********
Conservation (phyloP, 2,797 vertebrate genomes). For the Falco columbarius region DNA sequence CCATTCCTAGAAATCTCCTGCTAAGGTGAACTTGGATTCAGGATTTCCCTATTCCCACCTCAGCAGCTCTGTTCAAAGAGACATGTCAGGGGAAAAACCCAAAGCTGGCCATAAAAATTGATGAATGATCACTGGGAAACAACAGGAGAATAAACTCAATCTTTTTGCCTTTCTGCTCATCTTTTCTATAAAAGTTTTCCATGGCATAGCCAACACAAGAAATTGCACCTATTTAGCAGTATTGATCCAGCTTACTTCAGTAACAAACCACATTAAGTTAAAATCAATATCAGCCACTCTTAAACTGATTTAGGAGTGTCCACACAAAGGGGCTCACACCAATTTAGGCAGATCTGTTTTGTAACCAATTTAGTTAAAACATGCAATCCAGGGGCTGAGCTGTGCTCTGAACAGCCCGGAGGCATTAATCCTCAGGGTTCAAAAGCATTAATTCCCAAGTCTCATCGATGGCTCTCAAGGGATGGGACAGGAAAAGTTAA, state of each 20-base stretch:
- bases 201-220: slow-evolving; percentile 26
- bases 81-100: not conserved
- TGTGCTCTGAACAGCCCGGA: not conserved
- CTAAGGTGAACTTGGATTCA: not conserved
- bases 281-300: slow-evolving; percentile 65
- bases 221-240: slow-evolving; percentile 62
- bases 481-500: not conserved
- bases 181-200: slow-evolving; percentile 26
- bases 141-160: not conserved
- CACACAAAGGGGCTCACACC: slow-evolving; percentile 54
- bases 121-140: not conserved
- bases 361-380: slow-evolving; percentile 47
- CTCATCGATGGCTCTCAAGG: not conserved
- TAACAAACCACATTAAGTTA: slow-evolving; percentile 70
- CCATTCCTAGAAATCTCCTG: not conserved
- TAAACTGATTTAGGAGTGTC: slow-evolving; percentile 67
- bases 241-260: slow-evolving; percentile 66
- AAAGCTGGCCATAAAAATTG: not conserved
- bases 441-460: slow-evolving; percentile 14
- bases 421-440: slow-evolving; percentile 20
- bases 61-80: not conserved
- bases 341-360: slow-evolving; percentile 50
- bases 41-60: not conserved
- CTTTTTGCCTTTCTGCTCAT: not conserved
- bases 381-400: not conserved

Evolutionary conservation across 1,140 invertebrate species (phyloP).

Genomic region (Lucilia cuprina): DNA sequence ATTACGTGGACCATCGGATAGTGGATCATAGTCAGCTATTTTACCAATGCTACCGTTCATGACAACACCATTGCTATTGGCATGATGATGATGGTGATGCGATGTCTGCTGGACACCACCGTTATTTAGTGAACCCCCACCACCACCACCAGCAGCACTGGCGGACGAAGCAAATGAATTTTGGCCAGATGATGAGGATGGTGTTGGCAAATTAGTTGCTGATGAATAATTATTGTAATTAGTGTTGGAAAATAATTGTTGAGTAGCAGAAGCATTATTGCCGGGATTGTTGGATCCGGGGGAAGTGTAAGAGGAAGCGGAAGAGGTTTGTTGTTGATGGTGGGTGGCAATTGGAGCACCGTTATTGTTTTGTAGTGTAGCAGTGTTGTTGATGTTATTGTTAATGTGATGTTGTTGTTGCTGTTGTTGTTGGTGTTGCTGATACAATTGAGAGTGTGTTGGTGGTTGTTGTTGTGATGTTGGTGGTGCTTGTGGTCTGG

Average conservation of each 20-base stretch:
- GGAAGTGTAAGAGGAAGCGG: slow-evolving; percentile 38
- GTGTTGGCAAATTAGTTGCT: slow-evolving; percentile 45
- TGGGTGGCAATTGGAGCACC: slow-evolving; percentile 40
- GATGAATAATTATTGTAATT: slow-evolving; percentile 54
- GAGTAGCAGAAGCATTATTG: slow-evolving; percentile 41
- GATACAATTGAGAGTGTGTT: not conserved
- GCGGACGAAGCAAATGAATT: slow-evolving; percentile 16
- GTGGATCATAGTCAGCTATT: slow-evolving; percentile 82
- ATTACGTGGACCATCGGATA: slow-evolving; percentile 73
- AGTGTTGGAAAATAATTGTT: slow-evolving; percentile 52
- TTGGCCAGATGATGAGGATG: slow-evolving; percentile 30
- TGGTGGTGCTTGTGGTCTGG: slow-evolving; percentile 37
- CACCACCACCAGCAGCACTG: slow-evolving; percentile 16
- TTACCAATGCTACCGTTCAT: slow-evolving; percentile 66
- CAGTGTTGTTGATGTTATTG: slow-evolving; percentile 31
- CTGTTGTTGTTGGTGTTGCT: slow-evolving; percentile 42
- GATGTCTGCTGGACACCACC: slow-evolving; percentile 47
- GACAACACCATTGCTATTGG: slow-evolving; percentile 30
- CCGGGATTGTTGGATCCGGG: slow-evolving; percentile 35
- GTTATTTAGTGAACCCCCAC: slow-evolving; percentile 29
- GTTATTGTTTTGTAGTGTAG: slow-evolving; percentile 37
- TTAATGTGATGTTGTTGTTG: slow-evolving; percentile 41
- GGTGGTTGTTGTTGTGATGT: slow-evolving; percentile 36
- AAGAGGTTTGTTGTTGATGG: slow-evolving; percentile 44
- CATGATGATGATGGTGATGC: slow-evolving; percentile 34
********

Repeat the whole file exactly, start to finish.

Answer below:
Conservation (phyloP, 2,797 vertebrate genomes). For the Falco columbarius region DNA sequence CCATTCCTAGAAATCTCCTGCTAAGGTGAACTTGGATTCAGGATTTCCCTATTCCCACCTCAGCAGCTCTGTTCAAAGAGACATGTCAGGGGAAAAACCCAAAGCTGGCCATAAAAATTGATGAATGATCACTGGGAAACAACAGGAGAATAAACTCAATCTTTTTGCCTTTCTGCTCATCTTTTCTATAAAAGTTTTCCATGGCATAGCCAACACAAGAAATTGCACCTATTTAGCAGTATTGATCCAGCTTACTTCAGTAACAAACCACATTAAGTTAAAATCAATATCAGCCACTCTTAAACTGATTTAGGAGTGTCCACACAAAGGGGCTCACACCAATTTAGGCAGATCTGTTTTGTAACCAATTTAGTTAAAACATGCAATCCAGGGGCTGAGCTGTGCTCTGAACAGCCCGGAGGCATTAATCCTCAGGGTTCAAAAGCATTAATTCCCAAGTCTCATCGATGGCTCTCAAGGGATGGGACAGGAAAAGTTAA, state of each 20-base stretch:
- bases 201-220: slow-evolving; percentile 26
- bases 81-100: not conserved
- TGTGCTCTGAACAGCCCGGA: not conserved
- CTAAGGTGAACTTGGATTCA: not conserved
- bases 281-300: slow-evolving; percentile 65
- bases 221-240: slow-evolving; percentile 62
- bases 481-500: not conserved
- bases 181-200: slow-evolving; percentile 26
- bases 141-160: not conserved
- CACACAAAGGGGCTCACACC: slow-evolving; percentile 54
- bases 121-140: not conserved
- bases 361-380: slow-evolving; percentile 47
- CTCATCGATGGCTCTCAAGG: not conserved
- TAACAAACCACATTAAGTTA: slow-evolving; percentile 70
- CCATTCCTAGAAATCTCCTG: not conserved
- TAAACTGATTTAGGAGTGTC: slow-evolving; percentile 67
- bases 241-260: slow-evolving; percentile 66
- AAAGCTGGCCATAAAAATTG: not conserved
- bases 441-460: slow-evolving; percentile 14
- bases 421-440: slow-evolving; percentile 20
- bases 61-80: not conserved
- bases 341-360: slow-evolving; percentile 50
- bases 41-60: not conserved
- CTTTTTGCCTTTCTGCTCAT: not conserved
- bases 381-400: not conserved

Evolutionary conservation across 1,140 invertebrate species (phyloP).

Genomic region (Lucilia cuprina): DNA sequence ATTACGTGGACCATCGGATAGTGGATCATAGTCAGCTATTTTACCAATGCTACCGTTCATGACAACACCATTGCTATTGGCATGATGATGATGGTGATGCGATGTCTGCTGGACACCACCGTTATTTAGTGAACCCCCACCACCACCACCAGCAGCACTGGCGGACGAAGCAAATGAATTTTGGCCAGATGATGAGGATGGTGTTGGCAAATTAGTTGCTGATGAATAATTATTGTAATTAGTGTTGGAAAATAATTGTTGAGTAGCAGAAGCATTATTGCCGGGATTGTTGGATCCGGGGGAAGTGTAAGAGGAAGCGGAAGAGGTTTGTTGTTGATGGTGGGTGGCAATTGGAGCACCGTTATTGTTTTGTAGTGTAGCAGTGTTGTTGATGTTATTGTTAATGTGATGTTGTTGTTGCTGTTGTTGTTGGTGTTGCTGATACAATTGAGAGTGTGTTGGTGGTTGTTGTTGTGATGTTGGTGGTGCTTGTGGTCTGG

Average conservation of each 20-base stretch:
- GGAAGTGTAAGAGGAAGCGG: slow-evolving; percentile 38
- GTGTTGGCAAATTAGTTGCT: slow-evolving; percentile 45
- TGGGTGGCAATTGGAGCACC: slow-evolving; percentile 40
- GATGAATAATTATTGTAATT: slow-evolving; percentile 54
- GAGTAGCAGAAGCATTATTG: slow-evolving; percentile 41
- GATACAATTGAGAGTGTGTT: not conserved
- GCGGACGAAGCAAATGAATT: slow-evolving; percentile 16
- GTGGATCATAGTCAGCTATT: slow-evolving; percentile 82
- ATTACGTGGACCATCGGATA: slow-evolving; percentile 73
- AGTGTTGGAAAATAATTGTT: slow-evolving; percentile 52
- TTGGCCAGATGATGAGGATG: slow-evolving; percentile 30
- TGGTGGTGCTTGTGGTCTGG: slow-evolving; percentile 37
- CACCACCACCAGCAGCACTG: slow-evolving; percentile 16
- TTACCAATGCTACCGTTCAT: slow-evolving; percentile 66
- CAGTGTTGTTGATGTTATTG: slow-evolving; percentile 31
- CTGTTGTTGTTGGTGTTGCT: slow-evolving; percentile 42
- GATGTCTGCTGGACACCACC: slow-evolving; percentile 47
- GACAACACCATTGCTATTGG: slow-evolving; percentile 30
- CCGGGATTGTTGGATCCGGG: slow-evolving; percentile 35
- GTTATTTAGTGAACCCCCAC: slow-evolving; percentile 29
- GTTATTGTTTTGTAGTGTAG: slow-evolving; percentile 37
- TTAATGTGATGTTGTTGTTG: slow-evolving; percentile 41
- GGTGGTTGTTGTTGTGATGT: slow-evolving; percentile 36
- AAGAGGTTTGTTGTTGATGG: slow-evolving; percentile 44
- CATGATGATGATGGTGATGC: slow-evolving; percentile 34